• Jiji


Cases of fraudulent receipts of subsidies designed to support small businesses and self-employed people hit hard by the pandemic are increasingly being found across Japan.

In some cases, corporate employees and students ineligible for the subsidies were invited through social media or word-of-mouth to submit applications for the aid using falsified documents.

“Many of these people are believed to have accepted such invitations without giving much thought,” an official of an institution related to the subsidy program said.

Since around July, the National Consumer Affairs Center has been receiving requests for consultations from people who said they were told that they can get the subsidies if they submit applications by pretending that they are self-employed. They said they were invited by friends, acquaintances or connections on social media, according to the center.

Apparently behind the moves are people who solicit applicants and give them specific instructions, and those who submit applications on their behalf, as they can profit through fees.

An employee in his 40s at the Okinawa Times daily was found to have fraudulently received the subsidies earlier this month. The man received advice from an acquaintance about the program and introduced around 15 people, including three co-workers, to the person.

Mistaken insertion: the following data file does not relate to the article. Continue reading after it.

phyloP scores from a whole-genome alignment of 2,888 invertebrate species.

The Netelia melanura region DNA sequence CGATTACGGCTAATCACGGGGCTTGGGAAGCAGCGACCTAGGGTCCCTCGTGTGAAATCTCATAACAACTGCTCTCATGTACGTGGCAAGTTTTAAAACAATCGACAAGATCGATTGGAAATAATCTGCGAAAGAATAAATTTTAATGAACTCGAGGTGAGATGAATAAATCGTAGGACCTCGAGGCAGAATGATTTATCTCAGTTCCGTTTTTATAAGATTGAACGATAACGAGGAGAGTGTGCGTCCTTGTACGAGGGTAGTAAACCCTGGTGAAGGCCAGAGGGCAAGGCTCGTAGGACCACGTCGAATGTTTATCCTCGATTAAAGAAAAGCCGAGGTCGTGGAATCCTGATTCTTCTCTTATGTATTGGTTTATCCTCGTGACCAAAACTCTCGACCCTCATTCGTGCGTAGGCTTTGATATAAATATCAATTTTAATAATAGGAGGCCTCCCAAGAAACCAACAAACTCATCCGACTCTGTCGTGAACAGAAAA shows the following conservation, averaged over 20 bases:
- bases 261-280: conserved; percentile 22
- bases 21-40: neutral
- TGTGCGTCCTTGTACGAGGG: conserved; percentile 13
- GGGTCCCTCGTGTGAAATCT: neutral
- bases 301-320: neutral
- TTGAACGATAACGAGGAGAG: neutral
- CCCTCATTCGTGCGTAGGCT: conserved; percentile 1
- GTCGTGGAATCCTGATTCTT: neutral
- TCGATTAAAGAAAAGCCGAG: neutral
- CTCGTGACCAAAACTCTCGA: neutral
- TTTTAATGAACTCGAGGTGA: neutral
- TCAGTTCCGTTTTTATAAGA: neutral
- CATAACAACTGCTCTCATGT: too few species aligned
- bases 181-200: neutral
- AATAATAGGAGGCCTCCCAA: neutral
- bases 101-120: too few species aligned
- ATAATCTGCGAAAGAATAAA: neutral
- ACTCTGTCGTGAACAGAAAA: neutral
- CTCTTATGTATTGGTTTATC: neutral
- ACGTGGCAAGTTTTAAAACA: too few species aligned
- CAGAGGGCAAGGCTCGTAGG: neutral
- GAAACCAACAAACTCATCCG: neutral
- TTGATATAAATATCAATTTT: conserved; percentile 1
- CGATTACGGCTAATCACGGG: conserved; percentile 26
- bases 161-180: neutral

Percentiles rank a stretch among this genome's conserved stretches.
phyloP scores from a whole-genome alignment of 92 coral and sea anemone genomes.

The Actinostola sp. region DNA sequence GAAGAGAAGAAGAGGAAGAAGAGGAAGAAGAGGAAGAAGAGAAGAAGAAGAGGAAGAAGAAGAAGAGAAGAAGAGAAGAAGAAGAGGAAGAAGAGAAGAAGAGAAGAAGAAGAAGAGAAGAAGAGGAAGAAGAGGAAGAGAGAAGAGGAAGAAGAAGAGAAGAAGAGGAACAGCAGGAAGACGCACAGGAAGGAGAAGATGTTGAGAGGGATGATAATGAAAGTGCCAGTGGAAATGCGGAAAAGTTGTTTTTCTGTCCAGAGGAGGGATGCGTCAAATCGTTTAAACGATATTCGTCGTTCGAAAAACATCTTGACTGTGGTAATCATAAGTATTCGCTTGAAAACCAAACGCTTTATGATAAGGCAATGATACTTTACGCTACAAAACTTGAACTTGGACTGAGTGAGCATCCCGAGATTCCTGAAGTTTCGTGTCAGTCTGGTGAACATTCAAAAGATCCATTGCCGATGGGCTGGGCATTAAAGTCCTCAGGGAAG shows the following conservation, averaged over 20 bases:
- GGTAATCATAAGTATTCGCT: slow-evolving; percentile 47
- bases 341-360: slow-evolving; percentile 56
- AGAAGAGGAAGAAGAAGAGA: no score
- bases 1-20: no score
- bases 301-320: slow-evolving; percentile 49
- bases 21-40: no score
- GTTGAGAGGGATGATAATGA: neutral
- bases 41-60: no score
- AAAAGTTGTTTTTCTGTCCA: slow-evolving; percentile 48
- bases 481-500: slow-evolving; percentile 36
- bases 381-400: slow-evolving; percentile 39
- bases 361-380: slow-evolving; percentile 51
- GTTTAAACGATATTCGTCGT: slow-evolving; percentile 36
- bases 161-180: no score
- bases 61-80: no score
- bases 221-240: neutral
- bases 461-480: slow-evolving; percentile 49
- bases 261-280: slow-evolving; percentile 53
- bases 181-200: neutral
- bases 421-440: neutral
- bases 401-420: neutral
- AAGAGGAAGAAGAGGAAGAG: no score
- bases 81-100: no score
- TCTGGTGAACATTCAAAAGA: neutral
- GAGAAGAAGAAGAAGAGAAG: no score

The Okinawa Prefectural Police department is investigating the incident.

The Aichi Prefectural Police department last month arrested three people for suspected fraud over the subsidy program, including Ryoto Moriya, 26, and Masahiko Sugimoto, 41, who are both corporate executives and residents of Nagoya.

According to the police, the trio allegedly invited some 400 people through social media to have them apply for the subsidies, illegally gaining around ¥400 million in total.

The police suspect that Moriya played a role of giving advice and instructions to the recruited people while Sugimoto was in charge of preparing falsified documents necessary for the applications.

Police in Yamanashi Prefecture and Kyoto Prefecture have arrested university students and company workers over similar incidents.

The Small and Medium Enterprise Agency, which is responsible for the subsidy program, has shared information regarding fraudulent receipts of the aid with prefectural police departments nationwide.

The central government agency is also using its official Twitter account to warn people who posted messages believed to be invitations to illegally receive the subsidies that their acts constitute a crime.

“If people think they are simply invited, they may feel that they can avoid being held responsible and commit the acts,” Yasuyuki Deguchi, professor of Tokyo Future University, said. “We need to make people fully understand that this is a crime.”

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